14 Oct: The First African-American Patents

Henry Blair, the only inventor ever denoted as a ‘colored man’ in the records of US Patent Office, received a patent for his invention of a mechanical corn planter on 14th October, 1834. For decades, it was believed this was the first example of an African-American inventor receiving a US patent.

The truth turns out to be more complex, and is touched by the legacy of slavery, legal reform, and black activism… but Thomas Jennings, the inventor of ‘dry scouring’ (an early instance of dry cleaning) registered his patent thirteen years earlier and is, probably, the true holder of the title.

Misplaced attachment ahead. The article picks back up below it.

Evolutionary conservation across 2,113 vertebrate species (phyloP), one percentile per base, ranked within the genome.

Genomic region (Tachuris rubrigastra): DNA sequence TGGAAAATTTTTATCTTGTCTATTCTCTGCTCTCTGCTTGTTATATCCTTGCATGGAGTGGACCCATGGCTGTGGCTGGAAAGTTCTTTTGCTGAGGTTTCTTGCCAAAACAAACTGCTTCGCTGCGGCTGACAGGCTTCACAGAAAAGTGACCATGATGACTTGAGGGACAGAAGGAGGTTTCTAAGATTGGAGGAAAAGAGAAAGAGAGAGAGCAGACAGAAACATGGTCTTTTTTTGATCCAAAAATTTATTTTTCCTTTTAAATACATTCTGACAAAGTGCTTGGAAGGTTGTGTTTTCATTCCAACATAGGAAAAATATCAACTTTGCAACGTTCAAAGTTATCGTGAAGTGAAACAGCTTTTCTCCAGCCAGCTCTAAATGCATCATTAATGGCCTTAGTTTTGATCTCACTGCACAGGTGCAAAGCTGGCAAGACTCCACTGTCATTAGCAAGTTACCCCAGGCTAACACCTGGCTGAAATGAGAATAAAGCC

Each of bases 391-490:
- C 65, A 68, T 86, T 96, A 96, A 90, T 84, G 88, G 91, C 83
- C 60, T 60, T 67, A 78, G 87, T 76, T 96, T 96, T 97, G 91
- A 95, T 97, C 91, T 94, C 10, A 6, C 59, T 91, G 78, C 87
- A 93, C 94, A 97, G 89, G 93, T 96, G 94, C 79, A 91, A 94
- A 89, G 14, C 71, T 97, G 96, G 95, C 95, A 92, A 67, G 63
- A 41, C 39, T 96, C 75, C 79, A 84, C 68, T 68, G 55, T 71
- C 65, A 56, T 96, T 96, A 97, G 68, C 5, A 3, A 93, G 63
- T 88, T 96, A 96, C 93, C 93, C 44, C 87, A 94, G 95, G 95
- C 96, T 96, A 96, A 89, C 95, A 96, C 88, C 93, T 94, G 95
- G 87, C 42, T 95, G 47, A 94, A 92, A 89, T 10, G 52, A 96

In this episode, Arion, Rebecca and Olly look back over some of the most useful inventions contributed by American people of colour; explain why the rules over enslaved people’s intellectual property were so vague and unreliable; and reveal what it looked like when Thomas Jefferson fobs you off…

Content Warning: racism, negative depictions and/or mistreatment of people or cultures

Further Reading:

‘Inventor Henry Blair and His Patents’ (ThoughtCo, 2019): https://www.thoughtco.com/inventor-henry-blair-1991284

• ‘Whose Patent is It?: American Patent Law Denies Slave Creativity’ (HistoryNet, 2017): https://www.historynet.com/whose-patent-is-it-american-patent-law-denies-slave-creativity/

• ‘Awesome Inventions by African Americans’ (SciShow, 2012):